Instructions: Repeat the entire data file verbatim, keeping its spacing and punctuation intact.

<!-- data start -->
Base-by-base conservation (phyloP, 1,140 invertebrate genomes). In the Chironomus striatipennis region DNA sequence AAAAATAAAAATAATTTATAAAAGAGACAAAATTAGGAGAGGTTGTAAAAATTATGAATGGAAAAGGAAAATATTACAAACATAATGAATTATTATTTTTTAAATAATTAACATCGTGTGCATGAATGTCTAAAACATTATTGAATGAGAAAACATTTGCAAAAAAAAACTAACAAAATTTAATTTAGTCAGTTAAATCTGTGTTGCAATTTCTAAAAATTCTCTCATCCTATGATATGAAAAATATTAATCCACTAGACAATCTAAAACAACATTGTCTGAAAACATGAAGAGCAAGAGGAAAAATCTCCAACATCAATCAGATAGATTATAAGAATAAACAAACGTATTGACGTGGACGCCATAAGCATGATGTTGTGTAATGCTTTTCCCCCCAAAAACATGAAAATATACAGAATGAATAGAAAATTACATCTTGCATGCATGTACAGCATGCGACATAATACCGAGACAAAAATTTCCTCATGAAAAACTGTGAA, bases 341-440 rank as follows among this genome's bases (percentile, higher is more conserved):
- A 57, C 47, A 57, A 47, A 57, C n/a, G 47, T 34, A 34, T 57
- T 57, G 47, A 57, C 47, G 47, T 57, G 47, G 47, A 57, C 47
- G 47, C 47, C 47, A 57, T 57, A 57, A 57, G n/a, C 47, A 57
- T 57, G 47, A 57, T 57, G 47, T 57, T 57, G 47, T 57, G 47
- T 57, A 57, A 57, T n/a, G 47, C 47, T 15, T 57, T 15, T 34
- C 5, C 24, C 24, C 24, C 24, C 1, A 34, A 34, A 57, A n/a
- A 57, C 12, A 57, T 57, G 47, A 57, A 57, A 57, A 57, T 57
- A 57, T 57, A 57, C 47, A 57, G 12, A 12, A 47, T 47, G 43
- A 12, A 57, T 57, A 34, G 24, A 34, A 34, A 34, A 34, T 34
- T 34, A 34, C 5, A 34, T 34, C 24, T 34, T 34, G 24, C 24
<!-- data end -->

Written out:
Base-by-base conservation (phyloP, 1,140 invertebrate genomes). In the Chironomus striatipennis region DNA sequence AAAAATAAAAATAATTTATAAAAGAGACAAAATTAGGAGAGGTTGTAAAAATTATGAATGGAAAAGGAAAATATTACAAACATAATGAATTATTATTTTTTAAATAATTAACATCGTGTGCATGAATGTCTAAAACATTATTGAATGAGAAAACATTTGCAAAAAAAAACTAACAAAATTTAATTTAGTCAGTTAAATCTGTGTTGCAATTTCTAAAAATTCTCTCATCCTATGATATGAAAAATATTAATCCACTAGACAATCTAAAACAACATTGTCTGAAAACATGAAGAGCAAGAGGAAAAATCTCCAACATCAATCAGATAGATTATAAGAATAAACAAACGTATTGACGTGGACGCCATAAGCATGATGTTGTGTAATGCTTTTCCCCCCAAAAACATGAAAATATACAGAATGAATAGAAAATTACATCTTGCATGCATGTACAGCATGCGACATAATACCGAGACAAAAATTTCCTCATGAAAAACTGTGAA, bases 341-440 rank as follows among this genome's bases (percentile, higher is more conserved):
- A 57, C 47, A 57, A 47, A 57, C n/a, G 47, T 34, A 34, T 57
- T 57, G 47, A 57, C 47, G 47, T 57, G 47, G 47, A 57, C 47
- G 47, C 47, C 47, A 57, T 57, A 57, A 57, G n/a, C 47, A 57
- T 57, G 47, A 57, T 57, G 47, T 57, T 57, G 47, T 57, G 47
- T 57, A 57, A 57, T n/a, G 47, C 47, T 15, T 57, T 15, T 34
- C 5, C 24, C 24, C 24, C 24, C 1, A 34, A 34, A 57, A n/a
- A 57, C 12, A 57, T 57, G 47, A 57, A 57, A 57, A 57, T 57
- A 57, T 57, A 57, C 47, A 57, G 12, A 12, A 47, T 47, G 43
- A 12, A 57, T 57, A 34, G 24, A 34, A 34, A 34, A 34, T 34
- T 34, A 34, C 5, A 34, T 34, C 24, T 34, T 34, G 24, C 24